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Extra cash failing to make big impact

Research suggests more money is not the best way to lift performance. William Stewart reports

Giving secondary schools more money makes only a small difference to overall GCSE results and has no effect on GCSE achievements in English, Government-commissioned research shows.

The study also found that although lower pupil-teacher ratios led to slightly better overall GCSE results there was no evidence of them having any impact on English or maths results.

Last month Gordon Brown, the Chancellor, made great play of an open-ended commitment to raise per pupil funding from pound;5,000 to the pound;8,000 a year currently spent in the independent sector in a bid to cut class sizes.

The London university Institute of Education research suggests that even if the Chancellor did reach his goal it would only have a limited impact on GCSE results.

It also found no evidence that improving the ratio of pupils to non-teachers in a classroom led to better GCSE results.

But John Dunford, Association of School and College Leaders general secretary, said policies such as the specialist schools programme proved extra funding did make a difference. The research used government data to calculate the progress of 450,000 pupils in English schools between their national tests as 11-year-olds in 1998 and GCSEs in 2003.

Researchers used school budget returns to calculate spending per pupil in approximately 3,000 secondaries. A formula was used to eliminate factors, such as the number of pupils with special educational needs or on free school meals, which lead to higher school funding levels but are also likely to influence GCSE results.

The report estimates that an annual extra pound;100 per pupil over five years would mean an average improvement of about 0.3 in a pupil's overall GCSE points score.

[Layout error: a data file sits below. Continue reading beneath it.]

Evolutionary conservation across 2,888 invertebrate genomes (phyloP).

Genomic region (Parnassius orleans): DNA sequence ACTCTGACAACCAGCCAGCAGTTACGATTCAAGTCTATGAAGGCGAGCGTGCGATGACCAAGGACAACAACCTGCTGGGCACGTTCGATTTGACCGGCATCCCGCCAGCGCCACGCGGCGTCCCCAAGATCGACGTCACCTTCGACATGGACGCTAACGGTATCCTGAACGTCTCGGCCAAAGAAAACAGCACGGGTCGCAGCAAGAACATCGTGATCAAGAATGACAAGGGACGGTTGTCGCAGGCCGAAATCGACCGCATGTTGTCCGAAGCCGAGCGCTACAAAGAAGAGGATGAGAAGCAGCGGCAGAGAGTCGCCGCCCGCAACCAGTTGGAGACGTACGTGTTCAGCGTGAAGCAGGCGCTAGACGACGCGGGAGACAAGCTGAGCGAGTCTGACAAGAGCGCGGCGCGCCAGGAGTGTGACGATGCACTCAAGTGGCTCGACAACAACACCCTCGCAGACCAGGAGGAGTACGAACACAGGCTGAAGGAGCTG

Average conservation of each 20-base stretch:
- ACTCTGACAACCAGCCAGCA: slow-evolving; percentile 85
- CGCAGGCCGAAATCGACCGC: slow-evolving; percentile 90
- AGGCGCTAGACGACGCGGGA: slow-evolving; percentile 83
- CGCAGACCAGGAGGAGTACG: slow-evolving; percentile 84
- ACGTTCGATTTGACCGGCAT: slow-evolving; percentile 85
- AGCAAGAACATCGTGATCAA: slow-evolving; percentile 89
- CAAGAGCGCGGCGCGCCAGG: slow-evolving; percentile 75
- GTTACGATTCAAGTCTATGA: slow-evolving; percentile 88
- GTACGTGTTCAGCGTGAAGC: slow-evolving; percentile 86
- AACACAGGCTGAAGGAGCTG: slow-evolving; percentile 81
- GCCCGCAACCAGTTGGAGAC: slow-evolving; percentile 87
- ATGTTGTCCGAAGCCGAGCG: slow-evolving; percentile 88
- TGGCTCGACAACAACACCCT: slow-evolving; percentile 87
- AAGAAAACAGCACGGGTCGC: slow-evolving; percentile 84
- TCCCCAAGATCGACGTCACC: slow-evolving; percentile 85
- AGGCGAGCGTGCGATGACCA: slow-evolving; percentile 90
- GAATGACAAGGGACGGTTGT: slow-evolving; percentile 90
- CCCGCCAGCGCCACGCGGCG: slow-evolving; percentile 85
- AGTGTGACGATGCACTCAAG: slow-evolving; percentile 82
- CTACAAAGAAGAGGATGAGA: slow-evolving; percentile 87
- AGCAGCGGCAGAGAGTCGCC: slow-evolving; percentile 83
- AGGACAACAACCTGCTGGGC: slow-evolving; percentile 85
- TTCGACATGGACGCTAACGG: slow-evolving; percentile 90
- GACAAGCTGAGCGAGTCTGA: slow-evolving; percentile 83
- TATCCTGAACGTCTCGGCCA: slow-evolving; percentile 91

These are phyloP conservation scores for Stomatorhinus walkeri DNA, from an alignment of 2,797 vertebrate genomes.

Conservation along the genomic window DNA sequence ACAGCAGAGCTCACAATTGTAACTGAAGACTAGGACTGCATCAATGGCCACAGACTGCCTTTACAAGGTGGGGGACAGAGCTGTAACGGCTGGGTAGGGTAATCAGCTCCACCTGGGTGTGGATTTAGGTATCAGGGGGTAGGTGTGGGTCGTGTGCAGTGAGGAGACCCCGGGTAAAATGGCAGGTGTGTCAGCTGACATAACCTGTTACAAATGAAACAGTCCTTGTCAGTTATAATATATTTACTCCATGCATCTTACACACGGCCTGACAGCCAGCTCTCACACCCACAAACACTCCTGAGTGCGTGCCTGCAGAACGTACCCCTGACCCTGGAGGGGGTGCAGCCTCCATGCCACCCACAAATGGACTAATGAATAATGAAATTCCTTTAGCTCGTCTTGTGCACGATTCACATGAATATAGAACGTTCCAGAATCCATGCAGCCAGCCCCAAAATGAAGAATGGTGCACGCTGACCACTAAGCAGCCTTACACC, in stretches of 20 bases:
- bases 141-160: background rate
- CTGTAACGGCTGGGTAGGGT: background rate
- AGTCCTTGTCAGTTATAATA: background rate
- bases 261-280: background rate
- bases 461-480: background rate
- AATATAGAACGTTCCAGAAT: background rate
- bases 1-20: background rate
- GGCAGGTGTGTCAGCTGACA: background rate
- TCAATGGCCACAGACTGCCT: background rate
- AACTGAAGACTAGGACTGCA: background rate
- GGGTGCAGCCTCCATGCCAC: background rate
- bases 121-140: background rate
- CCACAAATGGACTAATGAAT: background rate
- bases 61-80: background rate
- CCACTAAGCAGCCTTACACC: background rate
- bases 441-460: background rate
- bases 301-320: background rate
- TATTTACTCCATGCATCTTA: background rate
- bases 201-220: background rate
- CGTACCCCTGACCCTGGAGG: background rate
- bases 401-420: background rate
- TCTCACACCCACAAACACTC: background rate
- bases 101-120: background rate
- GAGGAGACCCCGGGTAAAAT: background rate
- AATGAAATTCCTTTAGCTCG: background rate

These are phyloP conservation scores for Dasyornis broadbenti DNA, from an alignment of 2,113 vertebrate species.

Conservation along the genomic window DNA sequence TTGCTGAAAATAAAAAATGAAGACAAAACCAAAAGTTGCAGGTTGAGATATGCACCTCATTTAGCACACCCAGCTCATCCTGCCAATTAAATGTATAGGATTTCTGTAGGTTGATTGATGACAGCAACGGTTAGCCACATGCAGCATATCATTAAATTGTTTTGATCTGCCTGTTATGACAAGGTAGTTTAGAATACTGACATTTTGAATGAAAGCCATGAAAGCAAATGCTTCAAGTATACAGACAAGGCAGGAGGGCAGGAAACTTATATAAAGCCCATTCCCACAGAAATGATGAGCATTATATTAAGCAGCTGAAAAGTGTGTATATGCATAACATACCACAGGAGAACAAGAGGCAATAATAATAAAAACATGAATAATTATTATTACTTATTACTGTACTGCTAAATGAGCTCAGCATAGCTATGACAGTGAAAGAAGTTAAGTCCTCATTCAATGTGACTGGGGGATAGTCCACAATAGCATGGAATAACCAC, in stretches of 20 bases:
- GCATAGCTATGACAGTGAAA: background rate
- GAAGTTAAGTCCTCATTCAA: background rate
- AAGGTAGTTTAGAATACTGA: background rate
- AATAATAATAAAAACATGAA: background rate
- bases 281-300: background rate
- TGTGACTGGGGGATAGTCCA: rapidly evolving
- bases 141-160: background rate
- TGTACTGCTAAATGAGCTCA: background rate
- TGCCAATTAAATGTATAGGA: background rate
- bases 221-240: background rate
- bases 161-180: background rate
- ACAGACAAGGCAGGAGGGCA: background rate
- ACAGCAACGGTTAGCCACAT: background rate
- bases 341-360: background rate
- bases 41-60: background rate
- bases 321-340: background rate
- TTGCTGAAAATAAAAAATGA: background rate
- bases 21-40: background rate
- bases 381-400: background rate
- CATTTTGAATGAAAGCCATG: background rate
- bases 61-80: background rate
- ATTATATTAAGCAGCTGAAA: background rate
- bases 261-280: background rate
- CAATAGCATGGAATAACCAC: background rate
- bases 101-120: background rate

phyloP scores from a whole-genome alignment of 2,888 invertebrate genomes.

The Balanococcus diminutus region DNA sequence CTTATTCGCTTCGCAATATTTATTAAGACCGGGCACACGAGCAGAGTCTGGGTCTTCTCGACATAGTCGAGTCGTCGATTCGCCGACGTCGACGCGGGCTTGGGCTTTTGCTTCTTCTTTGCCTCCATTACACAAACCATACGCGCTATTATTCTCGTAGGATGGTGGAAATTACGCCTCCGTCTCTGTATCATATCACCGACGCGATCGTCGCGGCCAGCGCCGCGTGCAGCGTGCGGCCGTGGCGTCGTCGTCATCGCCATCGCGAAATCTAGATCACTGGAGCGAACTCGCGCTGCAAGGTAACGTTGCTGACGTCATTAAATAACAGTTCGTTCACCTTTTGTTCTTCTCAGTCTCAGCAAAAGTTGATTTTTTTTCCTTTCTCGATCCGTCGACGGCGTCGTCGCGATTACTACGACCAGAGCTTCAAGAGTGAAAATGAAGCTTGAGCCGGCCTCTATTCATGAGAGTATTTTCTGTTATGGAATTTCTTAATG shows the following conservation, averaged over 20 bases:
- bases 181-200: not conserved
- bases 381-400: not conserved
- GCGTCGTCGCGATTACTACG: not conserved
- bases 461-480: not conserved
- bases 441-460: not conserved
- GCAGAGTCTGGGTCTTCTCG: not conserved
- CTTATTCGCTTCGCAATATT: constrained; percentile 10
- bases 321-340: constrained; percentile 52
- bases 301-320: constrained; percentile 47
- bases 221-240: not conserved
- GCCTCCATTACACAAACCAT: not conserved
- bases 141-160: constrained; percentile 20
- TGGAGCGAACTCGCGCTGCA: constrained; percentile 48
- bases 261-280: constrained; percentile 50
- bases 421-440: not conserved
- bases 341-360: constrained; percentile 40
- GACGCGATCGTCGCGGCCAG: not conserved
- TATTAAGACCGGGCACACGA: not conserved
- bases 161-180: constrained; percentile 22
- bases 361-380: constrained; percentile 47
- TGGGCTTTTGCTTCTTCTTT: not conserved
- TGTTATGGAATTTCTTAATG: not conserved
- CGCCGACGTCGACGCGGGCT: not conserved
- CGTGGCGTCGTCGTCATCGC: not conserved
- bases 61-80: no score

In science the same funding rise was calculated to lead to an extra 0.05 of a grade on a science GCSE. In maths GCSE results improved only for the 40 per cent of the pupils with lowest attainment at the age of 11. There was no evidence of any impact on English.

The research found that spending an extra pound;100 per pupil per year to cut class sizes would have between two to four times more of an impact on GCSE results than a general funding increase.

But it would still be limited. One less pupil per teacher in a class would mean an average improvement of no more than 1.2 in a pupil's overall GCSE points score. It would mean an increase of up to 0.25 of a grade in science but nothing in English and maths.

Steve Sinnott, National Union of Teachers general secretary, said: "It is unrealistic to expect a massive improvement from a tiny change." This weekend his members are expected to vote for a campaign to cut class sizes.

A Department for Education and Skills spokesman said investment together with reform was raising standards. But Anna Vignoles, one of the researchers, said: "If you want to improve standards in secondary schools, spending more might make an impact but there are probably better ways."


Measured success? Researchers found no evidence that having more teaching assistants per pupil led to better GCSE results

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